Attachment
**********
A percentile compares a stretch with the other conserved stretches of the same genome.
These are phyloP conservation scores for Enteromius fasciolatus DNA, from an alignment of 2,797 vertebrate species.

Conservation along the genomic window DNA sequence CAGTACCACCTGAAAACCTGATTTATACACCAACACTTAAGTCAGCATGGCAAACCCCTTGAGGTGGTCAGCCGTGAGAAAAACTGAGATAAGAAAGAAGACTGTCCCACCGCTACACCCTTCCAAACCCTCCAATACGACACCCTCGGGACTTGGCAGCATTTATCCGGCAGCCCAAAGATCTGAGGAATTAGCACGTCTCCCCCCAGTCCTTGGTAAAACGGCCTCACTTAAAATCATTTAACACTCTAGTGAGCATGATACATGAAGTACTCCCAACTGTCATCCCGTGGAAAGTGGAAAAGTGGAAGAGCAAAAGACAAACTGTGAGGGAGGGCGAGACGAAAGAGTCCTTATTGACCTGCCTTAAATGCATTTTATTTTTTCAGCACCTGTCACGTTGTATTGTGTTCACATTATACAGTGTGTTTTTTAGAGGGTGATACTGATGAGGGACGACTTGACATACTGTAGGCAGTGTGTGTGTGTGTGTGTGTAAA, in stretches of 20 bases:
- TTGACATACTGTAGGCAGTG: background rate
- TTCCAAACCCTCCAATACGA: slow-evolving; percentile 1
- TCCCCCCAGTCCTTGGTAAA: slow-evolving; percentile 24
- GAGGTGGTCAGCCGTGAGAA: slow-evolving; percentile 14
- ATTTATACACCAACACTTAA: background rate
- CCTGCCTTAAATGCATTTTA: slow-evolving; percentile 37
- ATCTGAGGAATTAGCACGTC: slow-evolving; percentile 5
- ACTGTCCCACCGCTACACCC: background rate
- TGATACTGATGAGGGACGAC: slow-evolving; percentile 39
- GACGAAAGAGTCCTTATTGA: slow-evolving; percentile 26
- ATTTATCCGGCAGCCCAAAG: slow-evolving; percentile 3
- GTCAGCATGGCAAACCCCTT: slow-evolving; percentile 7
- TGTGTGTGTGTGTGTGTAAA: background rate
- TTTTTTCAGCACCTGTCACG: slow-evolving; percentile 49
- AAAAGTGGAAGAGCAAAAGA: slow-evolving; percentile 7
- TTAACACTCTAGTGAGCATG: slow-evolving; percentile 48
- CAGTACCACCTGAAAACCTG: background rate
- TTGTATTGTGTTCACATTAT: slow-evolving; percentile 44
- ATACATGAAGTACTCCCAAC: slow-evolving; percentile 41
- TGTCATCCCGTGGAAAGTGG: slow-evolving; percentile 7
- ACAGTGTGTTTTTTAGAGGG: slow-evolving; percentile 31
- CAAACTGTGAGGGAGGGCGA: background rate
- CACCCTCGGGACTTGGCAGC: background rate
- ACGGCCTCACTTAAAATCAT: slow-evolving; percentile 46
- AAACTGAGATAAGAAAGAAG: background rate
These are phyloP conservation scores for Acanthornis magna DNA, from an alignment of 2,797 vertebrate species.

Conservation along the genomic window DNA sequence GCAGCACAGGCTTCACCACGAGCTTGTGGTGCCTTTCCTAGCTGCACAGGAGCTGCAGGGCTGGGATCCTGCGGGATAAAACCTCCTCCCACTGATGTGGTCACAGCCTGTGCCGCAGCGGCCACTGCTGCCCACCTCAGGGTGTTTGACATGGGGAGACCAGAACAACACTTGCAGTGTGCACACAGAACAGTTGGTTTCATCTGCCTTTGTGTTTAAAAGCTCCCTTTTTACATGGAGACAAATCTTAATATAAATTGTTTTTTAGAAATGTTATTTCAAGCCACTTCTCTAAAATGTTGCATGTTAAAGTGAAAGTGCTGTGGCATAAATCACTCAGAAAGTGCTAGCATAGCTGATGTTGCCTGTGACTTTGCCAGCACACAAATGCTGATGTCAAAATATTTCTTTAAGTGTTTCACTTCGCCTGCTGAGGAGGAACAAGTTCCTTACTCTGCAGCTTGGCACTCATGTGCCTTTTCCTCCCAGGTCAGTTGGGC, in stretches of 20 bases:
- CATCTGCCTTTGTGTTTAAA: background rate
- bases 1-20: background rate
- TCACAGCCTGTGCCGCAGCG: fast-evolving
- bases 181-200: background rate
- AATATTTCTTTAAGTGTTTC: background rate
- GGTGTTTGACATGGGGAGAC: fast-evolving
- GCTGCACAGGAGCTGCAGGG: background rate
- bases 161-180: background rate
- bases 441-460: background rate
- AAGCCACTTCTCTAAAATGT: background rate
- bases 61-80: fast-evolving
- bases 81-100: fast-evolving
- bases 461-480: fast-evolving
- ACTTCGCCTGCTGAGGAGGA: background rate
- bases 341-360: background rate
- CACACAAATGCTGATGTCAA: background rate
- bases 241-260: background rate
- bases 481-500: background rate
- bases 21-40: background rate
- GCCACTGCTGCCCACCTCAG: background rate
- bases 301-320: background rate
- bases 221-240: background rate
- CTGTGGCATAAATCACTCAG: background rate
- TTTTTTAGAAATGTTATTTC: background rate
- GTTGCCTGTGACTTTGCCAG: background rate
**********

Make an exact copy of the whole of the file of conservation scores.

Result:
A percentile compares a stretch with the other conserved stretches of the same genome.
These are phyloP conservation scores for Enteromius fasciolatus DNA, from an alignment of 2,797 vertebrate species.

Conservation along the genomic window DNA sequence CAGTACCACCTGAAAACCTGATTTATACACCAACACTTAAGTCAGCATGGCAAACCCCTTGAGGTGGTCAGCCGTGAGAAAAACTGAGATAAGAAAGAAGACTGTCCCACCGCTACACCCTTCCAAACCCTCCAATACGACACCCTCGGGACTTGGCAGCATTTATCCGGCAGCCCAAAGATCTGAGGAATTAGCACGTCTCCCCCCAGTCCTTGGTAAAACGGCCTCACTTAAAATCATTTAACACTCTAGTGAGCATGATACATGAAGTACTCCCAACTGTCATCCCGTGGAAAGTGGAAAAGTGGAAGAGCAAAAGACAAACTGTGAGGGAGGGCGAGACGAAAGAGTCCTTATTGACCTGCCTTAAATGCATTTTATTTTTTCAGCACCTGTCACGTTGTATTGTGTTCACATTATACAGTGTGTTTTTTAGAGGGTGATACTGATGAGGGACGACTTGACATACTGTAGGCAGTGTGTGTGTGTGTGTGTGTAAA, in stretches of 20 bases:
- TTGACATACTGTAGGCAGTG: background rate
- TTCCAAACCCTCCAATACGA: slow-evolving; percentile 1
- TCCCCCCAGTCCTTGGTAAA: slow-evolving; percentile 24
- GAGGTGGTCAGCCGTGAGAA: slow-evolving; percentile 14
- ATTTATACACCAACACTTAA: background rate
- CCTGCCTTAAATGCATTTTA: slow-evolving; percentile 37
- ATCTGAGGAATTAGCACGTC: slow-evolving; percentile 5
- ACTGTCCCACCGCTACACCC: background rate
- TGATACTGATGAGGGACGAC: slow-evolving; percentile 39
- GACGAAAGAGTCCTTATTGA: slow-evolving; percentile 26
- ATTTATCCGGCAGCCCAAAG: slow-evolving; percentile 3
- GTCAGCATGGCAAACCCCTT: slow-evolving; percentile 7
- TGTGTGTGTGTGTGTGTAAA: background rate
- TTTTTTCAGCACCTGTCACG: slow-evolving; percentile 49
- AAAAGTGGAAGAGCAAAAGA: slow-evolving; percentile 7
- TTAACACTCTAGTGAGCATG: slow-evolving; percentile 48
- CAGTACCACCTGAAAACCTG: background rate
- TTGTATTGTGTTCACATTAT: slow-evolving; percentile 44
- ATACATGAAGTACTCCCAAC: slow-evolving; percentile 41
- TGTCATCCCGTGGAAAGTGG: slow-evolving; percentile 7
- ACAGTGTGTTTTTTAGAGGG: slow-evolving; percentile 31
- CAAACTGTGAGGGAGGGCGA: background rate
- CACCCTCGGGACTTGGCAGC: background rate
- ACGGCCTCACTTAAAATCAT: slow-evolving; percentile 46
- AAACTGAGATAAGAAAGAAG: background rate
These are phyloP conservation scores for Acanthornis magna DNA, from an alignment of 2,797 vertebrate species.

Conservation along the genomic window DNA sequence GCAGCACAGGCTTCACCACGAGCTTGTGGTGCCTTTCCTAGCTGCACAGGAGCTGCAGGGCTGGGATCCTGCGGGATAAAACCTCCTCCCACTGATGTGGTCACAGCCTGTGCCGCAGCGGCCACTGCTGCCCACCTCAGGGTGTTTGACATGGGGAGACCAGAACAACACTTGCAGTGTGCACACAGAACAGTTGGTTTCATCTGCCTTTGTGTTTAAAAGCTCCCTTTTTACATGGAGACAAATCTTAATATAAATTGTTTTTTAGAAATGTTATTTCAAGCCACTTCTCTAAAATGTTGCATGTTAAAGTGAAAGTGCTGTGGCATAAATCACTCAGAAAGTGCTAGCATAGCTGATGTTGCCTGTGACTTTGCCAGCACACAAATGCTGATGTCAAAATATTTCTTTAAGTGTTTCACTTCGCCTGCTGAGGAGGAACAAGTTCCTTACTCTGCAGCTTGGCACTCATGTGCCTTTTCCTCCCAGGTCAGTTGGGC, in stretches of 20 bases:
- CATCTGCCTTTGTGTTTAAA: background rate
- bases 1-20: background rate
- TCACAGCCTGTGCCGCAGCG: fast-evolving
- bases 181-200: background rate
- AATATTTCTTTAAGTGTTTC: background rate
- GGTGTTTGACATGGGGAGAC: fast-evolving
- GCTGCACAGGAGCTGCAGGG: background rate
- bases 161-180: background rate
- bases 441-460: background rate
- AAGCCACTTCTCTAAAATGT: background rate
- bases 61-80: fast-evolving
- bases 81-100: fast-evolving
- bases 461-480: fast-evolving
- ACTTCGCCTGCTGAGGAGGA: background rate
- bases 341-360: background rate
- CACACAAATGCTGATGTCAA: background rate
- bases 241-260: background rate
- bases 481-500: background rate
- bases 21-40: background rate
- GCCACTGCTGCCCACCTCAG: background rate
- bases 301-320: background rate
- bases 221-240: background rate
- CTGTGGCATAAATCACTCAG: background rate
- TTTTTTAGAAATGTTATTTC: background rate
- GTTGCCTGTGACTTTGCCAG: background rate